It should also be remembered that even though phosphorous acid is systemic, moving from roots and leaves to other organs, it does NOT move laterally around the tree. This should be remembered when injecting. Many growers are now using concentrated product to reduce the number of injection points. This is truly a false economy as you are overdosing a small area of roots and leaving large areas of roots untreated. Always distribute the injection sites evenly around the tree. To do this effectively, the best practise is to dilute the current 600g. / litre product back to 200g. / litre phosphorous acid. This situation has been clearly demonstrated with phosphorous acid levels in the roots under a single tree varying from 5mg./ kg. to over 200mg./kg.


When phosphonates were first registered as a foliar spray application results were inconsistent. As research continued, it was found that spray volumes were critical. Low volume applications were not lifting root phosphonate levels to the same degree as high volume applications. It has since been found that it is essential to get thorough coverage not only to the leaves, but to branches and trunk as well. In mature orchards the volume needs to be as high as 3000 litres/ha. Younger orchards with smaller trees will require less.


Root Phosphorous Acid Levels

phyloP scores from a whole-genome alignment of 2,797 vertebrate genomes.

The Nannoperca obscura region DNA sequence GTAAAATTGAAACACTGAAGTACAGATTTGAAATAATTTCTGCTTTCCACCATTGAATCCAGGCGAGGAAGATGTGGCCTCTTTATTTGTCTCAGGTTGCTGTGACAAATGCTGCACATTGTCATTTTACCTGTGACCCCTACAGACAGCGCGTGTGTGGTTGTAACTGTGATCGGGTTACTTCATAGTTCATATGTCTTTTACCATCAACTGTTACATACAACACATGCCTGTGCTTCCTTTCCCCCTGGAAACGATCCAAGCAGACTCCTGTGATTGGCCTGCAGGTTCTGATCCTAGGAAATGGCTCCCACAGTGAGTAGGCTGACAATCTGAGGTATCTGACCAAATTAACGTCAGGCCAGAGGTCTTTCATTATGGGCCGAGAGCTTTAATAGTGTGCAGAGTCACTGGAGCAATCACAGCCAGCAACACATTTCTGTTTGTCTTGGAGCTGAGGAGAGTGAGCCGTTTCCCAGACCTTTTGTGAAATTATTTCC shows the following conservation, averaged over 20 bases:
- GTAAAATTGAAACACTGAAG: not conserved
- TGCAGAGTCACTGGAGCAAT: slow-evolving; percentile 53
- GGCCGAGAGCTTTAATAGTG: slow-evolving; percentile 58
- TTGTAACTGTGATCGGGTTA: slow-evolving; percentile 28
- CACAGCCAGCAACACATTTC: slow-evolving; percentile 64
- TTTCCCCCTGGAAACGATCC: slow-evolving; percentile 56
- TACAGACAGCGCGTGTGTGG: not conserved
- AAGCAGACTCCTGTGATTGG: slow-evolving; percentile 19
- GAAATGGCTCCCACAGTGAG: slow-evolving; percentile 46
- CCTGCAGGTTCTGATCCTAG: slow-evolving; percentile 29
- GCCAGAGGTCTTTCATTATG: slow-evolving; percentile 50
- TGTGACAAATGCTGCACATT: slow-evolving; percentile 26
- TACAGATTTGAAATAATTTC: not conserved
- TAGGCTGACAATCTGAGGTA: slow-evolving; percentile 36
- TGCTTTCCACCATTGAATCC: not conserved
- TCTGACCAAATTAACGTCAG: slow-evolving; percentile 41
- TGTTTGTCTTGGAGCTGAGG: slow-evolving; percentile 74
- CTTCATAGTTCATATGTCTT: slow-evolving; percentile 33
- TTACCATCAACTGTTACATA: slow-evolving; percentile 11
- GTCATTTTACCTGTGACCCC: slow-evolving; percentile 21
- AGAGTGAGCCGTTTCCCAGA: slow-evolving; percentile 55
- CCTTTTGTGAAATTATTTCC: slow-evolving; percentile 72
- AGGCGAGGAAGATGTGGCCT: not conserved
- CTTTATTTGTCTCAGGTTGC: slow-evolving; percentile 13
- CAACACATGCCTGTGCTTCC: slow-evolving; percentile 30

Prior to the development of the test measuring avocado root phosphorous acid concentrations (SGS, Toowoomba, QLD), recommended applications were based on tree response to treatment. There were many unknown variables that made results less predictable. Integrating root phosphonate analysis with application strategies increased confidence in protecting trees and controlling Phytophthora root rot in the orchard. Recommendations are based on maintaining a concentration in excess of 25 of phosphorous acid in roots to manage the disease.


Talking Avocados


Phytophthora cinnamomi will attack avocado roots any time soil temperatures are higher than 15 C providing there is sufficient moisture present to support growth. Hence, there will be times during the year when root protection is required but applications of phosphorous acid will not reach roots in sufficient concentration due to the competition from growth by other plant organs. This includes the critical flowering time when significant stress is imposed on trees and healthy roots are required. To achieve continuity of root protection for the longer term an elevated concentration of root phosphorous acid is required. Monitoring root concentrations following phosphonate applications has demonstrated that this is best built during the late autumn and early winter months.




Other Management Factors


Fungicide management is only one factor in the control of Phytophthora root rot. The integrated management technique as best described in the “Principles of Phytophthora root rot management” must also be incorporated in your management program.


In mature trees, the key factors are:


    Irrigation management – water consumption of diseased trees is dramatically reduced compared with healthy ones in the same block. Where diseased trees are present in an otherwise healthy block reduce water application by installing lower volume sprinkler heads.


   Nutrition –strategic use of gypsum while avoiding application of large quantities of fertilisers containing ammonia.


   Use good mulches, which allow “breathing” while maintaining uniform soil moisture within the root zone. Waterlogging of soils will accelerate the development of the disease.